The study find the cancer patients in Thames Valley will receive a poorer service because NHS England has decided to take a contract for PET-CT scanning away from Oxford university hospitals (OUH) ; buttrust and hand it to the private firm In Health. Therefore They have heavily criticised NHS England’s behaviour and judgment over the contract in an unusually strong letter to the health secretary; Matt Hancock.
The private firm In Health
He now has to decide whether to back NHS England’s decision; which has sparked an outcry from MPs; patients and doctors, or risk legal action from In Health by ordering a rerun of the tendering process. Therefore A cross-party group of MPs from Oxford shire has also ramped up the pressure on Hancock in a separate letter which voices their fears that letting the private firm take over the service will mean cancer care is weakened; because PET-CT scanning is integral to treating patients.
Councillors on Oxford shire county council’s joint health overview and scrutiny committee (HOSC); raised a series of serious concerns in a withering letter they sent to Hancock on 7 May invoking their legal powers to refer the matter to him for a final decision. In it they claim that patients will receive an inferior service in future because In Health staff will not attend multi-disciplinary team (MDT) meetings of NHS staff; which play a key role in ensuring someone gets the best treatment.
Someone gets the best treatment
“Whilst this [MDT meeting] can happen remotely; the committee was not convinced of this alternative approach and feels strongly that deviation from the existing ‘one-team’ ; approach would lead to a poorer outcome for patients;” says the letter; which the Guardian has seen. The councillors; who are mainly Conservatives; also claim that performing PET-CT scans on suspected cancer patients in mobile units In Health plans to set up in Swindon and Milton Keynes will give less accurate results than those from fixed scanners in hospitals such as the Churchill in Oxford.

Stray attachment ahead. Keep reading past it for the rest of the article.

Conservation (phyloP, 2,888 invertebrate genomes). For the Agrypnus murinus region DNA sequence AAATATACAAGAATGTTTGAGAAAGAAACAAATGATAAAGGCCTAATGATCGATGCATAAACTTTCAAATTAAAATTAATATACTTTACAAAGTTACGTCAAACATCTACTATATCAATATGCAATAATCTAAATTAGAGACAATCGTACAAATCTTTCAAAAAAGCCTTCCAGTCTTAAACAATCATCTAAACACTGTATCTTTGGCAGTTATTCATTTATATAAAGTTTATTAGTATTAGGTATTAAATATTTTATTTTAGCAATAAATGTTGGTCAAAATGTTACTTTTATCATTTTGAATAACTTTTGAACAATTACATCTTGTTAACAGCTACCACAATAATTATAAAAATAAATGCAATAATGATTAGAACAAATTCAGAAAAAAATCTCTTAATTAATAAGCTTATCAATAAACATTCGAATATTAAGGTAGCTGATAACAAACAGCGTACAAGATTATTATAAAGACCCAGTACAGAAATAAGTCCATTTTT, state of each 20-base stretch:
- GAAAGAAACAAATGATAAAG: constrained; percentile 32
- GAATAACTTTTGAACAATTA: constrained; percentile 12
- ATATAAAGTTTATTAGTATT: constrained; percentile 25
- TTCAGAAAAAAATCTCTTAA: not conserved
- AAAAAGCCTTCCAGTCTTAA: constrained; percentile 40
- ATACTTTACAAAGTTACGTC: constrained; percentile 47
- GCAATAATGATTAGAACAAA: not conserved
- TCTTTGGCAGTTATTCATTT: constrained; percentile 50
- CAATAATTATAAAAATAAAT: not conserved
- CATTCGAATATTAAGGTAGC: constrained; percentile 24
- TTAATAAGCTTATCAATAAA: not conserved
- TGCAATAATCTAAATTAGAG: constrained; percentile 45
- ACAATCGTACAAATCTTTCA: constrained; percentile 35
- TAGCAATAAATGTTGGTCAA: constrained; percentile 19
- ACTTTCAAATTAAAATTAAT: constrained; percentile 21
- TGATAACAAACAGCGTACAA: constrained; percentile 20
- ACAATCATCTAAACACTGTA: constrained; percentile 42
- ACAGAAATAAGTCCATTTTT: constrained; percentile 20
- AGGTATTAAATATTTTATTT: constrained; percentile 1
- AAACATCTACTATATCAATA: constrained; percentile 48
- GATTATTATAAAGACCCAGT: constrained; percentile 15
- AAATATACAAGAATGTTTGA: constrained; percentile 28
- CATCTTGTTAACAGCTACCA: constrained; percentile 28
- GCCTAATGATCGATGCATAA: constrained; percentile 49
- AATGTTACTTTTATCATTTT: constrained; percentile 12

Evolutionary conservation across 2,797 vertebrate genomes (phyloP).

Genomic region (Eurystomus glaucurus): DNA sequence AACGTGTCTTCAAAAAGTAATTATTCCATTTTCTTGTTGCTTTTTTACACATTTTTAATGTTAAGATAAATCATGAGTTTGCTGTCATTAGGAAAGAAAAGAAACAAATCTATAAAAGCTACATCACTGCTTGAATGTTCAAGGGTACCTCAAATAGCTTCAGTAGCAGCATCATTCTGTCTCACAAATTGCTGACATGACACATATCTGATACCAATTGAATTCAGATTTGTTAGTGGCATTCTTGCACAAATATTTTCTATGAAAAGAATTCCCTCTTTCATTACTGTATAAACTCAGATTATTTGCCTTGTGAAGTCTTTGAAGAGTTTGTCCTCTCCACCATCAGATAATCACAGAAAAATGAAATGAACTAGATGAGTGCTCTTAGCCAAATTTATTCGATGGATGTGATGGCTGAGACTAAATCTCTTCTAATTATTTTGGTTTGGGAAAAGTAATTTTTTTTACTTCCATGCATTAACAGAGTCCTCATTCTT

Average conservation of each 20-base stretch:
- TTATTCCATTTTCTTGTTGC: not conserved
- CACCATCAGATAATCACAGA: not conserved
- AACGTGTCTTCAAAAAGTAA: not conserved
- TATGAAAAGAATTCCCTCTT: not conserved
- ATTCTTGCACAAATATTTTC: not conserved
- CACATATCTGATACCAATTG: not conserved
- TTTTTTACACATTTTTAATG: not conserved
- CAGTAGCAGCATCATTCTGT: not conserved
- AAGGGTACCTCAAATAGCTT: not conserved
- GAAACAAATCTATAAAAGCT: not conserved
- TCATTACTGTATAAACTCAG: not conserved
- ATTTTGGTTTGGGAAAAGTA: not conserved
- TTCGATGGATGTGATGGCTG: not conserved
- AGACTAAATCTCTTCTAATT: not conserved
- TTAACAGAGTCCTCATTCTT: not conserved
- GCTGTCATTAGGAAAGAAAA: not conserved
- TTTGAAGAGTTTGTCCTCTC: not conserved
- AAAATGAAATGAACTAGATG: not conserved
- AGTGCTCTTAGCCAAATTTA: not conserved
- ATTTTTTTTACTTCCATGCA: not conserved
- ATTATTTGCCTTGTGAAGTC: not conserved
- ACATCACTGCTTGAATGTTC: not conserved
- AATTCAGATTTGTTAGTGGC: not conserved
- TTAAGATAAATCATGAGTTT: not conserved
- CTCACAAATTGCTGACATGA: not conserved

That could produce a “two-tier service” in which patients scanned in Swindon and Milton Keynes “while benefiting from easier access; could have a poorer outcome given the combination of machines that are calibrated differently; potentially producing less accurate results; a lack of doctors on site to deal with any health problems that may arise; and radiologists only communicating remotely with clinicians”.
The combination of machines
But the councillors reserve their strongest criticisms for NHS England’s alleged failure to fulfil its legal duty to consult the HOSC soon after it decided to put the PET-CT service in the Thames Valley out to tender. It accuses the organisation of presenting it with a fait accompli by not letting the HOSC analyse the bids and offer its view; which constituted “flagrant disregard” for the obligation, under the Health and Social Care Act 2001; to consult the council.